From Kirkus Reviews
A well-written tale of two unlucky polar explorers. While undertaking archaeological research in the Spitsbergen archipelago, 600 miles below the North Pole, Capelotti (Social Sciences/ Penn. State Univ., Abington) worked with artifacts left behind by the Swedish explorer Salomon August Andre and the American journalist Walter Wellman. Capelottis book falls into two roughly equal parts; the first treats the failed attempts by first Andre and then Wellman to reach the North Pole by airship, and the second examines the material remains of their expeditions. The first part is the more interesting for general readers, especially because the principals seemed strangely unaware that they were doomed to failure from the outset. Andre, whom history has remembered unkindly as either a lunatic or an idiot, attempted his polar feat in an airship that, though it needed to stay aloft for a month, would not hold its hydrogen gas for more than a few days. The craft disappeared, taking Andre and two crewmen with it. Their remains have never been recovered, although film from their aerial photographs was later found and processed. Wellman, a Chicago-based journalist and incessant self-promoter, participated in the search for Andres lost ship, and he took up the challenge in three failed airborne expeditions; a rival Chicago paper proclaimed the last a voyage which for foolhardiness exceeds anything in the history of human recklessness. All this is but a footnote in the history of exploration, but Capelloti tells it well. The second portion of his narrative, which will likely interest only archaeology buffs, looks in close detail (One cross beam steel tube 1 inch in diameter remains attached to two side frame members, spacing them apart by a width of 30 inches along the inner edge of the frame and 34.25 inches along the outer edge) at the detritus Andre and Wellman left behind. All in all, a nice job of historical reconstruction. (31 b&w illustrations) -- Copyright ©1999, Kirkus Associates, LP. All rights reserved.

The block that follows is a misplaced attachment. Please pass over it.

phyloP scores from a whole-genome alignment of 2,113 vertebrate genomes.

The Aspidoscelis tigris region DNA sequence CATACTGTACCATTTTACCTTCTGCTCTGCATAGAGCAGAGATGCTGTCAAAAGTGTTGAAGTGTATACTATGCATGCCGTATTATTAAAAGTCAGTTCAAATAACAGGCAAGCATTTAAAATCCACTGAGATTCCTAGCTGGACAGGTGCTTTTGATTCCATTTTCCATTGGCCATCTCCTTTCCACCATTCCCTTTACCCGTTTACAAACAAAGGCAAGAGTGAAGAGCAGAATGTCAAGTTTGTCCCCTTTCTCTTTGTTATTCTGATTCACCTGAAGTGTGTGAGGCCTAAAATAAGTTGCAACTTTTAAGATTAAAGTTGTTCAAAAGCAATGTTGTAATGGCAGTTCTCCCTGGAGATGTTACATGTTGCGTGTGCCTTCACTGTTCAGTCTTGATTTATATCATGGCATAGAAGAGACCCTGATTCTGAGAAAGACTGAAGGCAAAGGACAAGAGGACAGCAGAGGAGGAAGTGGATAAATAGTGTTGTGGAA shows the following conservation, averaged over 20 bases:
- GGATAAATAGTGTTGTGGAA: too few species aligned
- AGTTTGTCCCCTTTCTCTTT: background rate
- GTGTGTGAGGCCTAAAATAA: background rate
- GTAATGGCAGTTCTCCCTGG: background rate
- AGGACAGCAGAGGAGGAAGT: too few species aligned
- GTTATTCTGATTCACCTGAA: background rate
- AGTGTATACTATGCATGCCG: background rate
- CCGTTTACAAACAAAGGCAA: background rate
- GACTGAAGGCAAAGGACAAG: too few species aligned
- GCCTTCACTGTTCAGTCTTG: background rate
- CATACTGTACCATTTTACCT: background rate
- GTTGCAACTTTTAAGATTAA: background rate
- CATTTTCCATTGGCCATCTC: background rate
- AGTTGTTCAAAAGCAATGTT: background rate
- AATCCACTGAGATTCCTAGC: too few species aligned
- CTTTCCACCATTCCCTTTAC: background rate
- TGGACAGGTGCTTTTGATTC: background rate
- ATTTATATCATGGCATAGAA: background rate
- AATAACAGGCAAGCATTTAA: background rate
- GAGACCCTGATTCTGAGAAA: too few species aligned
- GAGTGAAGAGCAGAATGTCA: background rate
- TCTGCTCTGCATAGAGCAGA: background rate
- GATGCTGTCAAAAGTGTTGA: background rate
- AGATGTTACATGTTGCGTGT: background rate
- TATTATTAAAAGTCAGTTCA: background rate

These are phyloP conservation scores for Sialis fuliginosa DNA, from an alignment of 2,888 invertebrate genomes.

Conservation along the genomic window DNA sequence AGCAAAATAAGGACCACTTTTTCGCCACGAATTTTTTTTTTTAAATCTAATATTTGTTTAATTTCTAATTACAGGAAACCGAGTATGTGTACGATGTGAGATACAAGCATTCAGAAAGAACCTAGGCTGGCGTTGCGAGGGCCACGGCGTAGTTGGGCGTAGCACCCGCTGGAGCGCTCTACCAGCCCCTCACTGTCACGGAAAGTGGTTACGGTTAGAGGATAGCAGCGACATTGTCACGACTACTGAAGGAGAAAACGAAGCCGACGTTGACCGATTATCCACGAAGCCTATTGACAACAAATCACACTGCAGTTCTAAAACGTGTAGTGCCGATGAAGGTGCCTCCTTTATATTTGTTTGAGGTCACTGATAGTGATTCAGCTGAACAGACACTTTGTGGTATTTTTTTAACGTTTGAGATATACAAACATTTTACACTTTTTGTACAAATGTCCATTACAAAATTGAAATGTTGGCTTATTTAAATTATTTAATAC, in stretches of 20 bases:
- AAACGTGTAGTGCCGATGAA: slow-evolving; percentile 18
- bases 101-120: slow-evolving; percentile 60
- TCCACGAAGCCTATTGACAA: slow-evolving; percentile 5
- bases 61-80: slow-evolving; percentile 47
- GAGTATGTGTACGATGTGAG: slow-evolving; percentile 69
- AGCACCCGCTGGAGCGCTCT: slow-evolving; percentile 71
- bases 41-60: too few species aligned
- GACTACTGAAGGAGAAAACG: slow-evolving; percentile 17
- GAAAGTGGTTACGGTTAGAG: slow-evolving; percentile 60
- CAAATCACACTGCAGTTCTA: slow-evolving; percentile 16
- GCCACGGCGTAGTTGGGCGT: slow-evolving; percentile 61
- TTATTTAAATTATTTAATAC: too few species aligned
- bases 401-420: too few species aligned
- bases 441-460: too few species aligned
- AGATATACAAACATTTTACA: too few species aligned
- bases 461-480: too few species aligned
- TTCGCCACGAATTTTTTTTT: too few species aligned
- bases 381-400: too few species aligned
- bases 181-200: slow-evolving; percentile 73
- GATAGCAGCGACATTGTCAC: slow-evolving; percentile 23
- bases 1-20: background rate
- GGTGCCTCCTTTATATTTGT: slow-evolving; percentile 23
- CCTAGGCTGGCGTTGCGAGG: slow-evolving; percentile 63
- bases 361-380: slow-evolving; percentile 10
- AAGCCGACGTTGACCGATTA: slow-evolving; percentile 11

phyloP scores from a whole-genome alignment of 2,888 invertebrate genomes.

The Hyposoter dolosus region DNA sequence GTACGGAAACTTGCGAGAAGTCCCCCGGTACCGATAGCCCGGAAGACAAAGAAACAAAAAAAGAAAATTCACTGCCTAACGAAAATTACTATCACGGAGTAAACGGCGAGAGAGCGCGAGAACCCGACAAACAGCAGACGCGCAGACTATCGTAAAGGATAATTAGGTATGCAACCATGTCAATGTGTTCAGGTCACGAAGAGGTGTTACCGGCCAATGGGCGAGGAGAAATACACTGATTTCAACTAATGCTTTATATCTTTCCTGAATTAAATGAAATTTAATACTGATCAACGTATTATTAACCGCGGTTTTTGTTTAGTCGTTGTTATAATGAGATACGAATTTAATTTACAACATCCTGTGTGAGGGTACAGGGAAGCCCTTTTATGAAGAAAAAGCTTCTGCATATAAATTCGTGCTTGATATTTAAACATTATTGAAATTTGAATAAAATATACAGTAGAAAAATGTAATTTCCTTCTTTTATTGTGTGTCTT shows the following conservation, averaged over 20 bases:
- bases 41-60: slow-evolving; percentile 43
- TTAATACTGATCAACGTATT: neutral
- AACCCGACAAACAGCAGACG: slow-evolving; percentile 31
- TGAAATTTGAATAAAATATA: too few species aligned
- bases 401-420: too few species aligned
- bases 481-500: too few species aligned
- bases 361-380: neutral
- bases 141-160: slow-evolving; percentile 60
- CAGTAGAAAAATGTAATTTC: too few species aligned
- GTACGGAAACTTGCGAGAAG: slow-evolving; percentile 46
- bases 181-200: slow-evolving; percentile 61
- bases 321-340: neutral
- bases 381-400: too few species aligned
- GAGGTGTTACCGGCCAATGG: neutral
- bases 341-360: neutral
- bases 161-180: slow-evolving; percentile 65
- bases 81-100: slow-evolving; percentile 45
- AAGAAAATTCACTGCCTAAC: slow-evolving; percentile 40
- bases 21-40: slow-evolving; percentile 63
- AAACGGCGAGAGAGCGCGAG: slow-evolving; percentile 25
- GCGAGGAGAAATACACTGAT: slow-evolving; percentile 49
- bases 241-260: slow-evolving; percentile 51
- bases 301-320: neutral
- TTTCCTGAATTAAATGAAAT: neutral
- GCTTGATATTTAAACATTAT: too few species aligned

A brilliant and absorbing reconstruction of two polar expeditions. Dr. Capelotti's fascinating book lifts the veil covering the obsessions of explorers. -- Alan Gurney, author of Below the Convergence
It's the weirdness of these early airships and some of the people promoting them, especially in unforgiving world of the Arctic, that makes Dr. Capelotti's book a 'must' for anyone interested in aviation history or in polar exploration. The Author deftly combines archaeological and historical sources in a fresh and convincing way to tell his story. -- Richard A. Gould, Brown University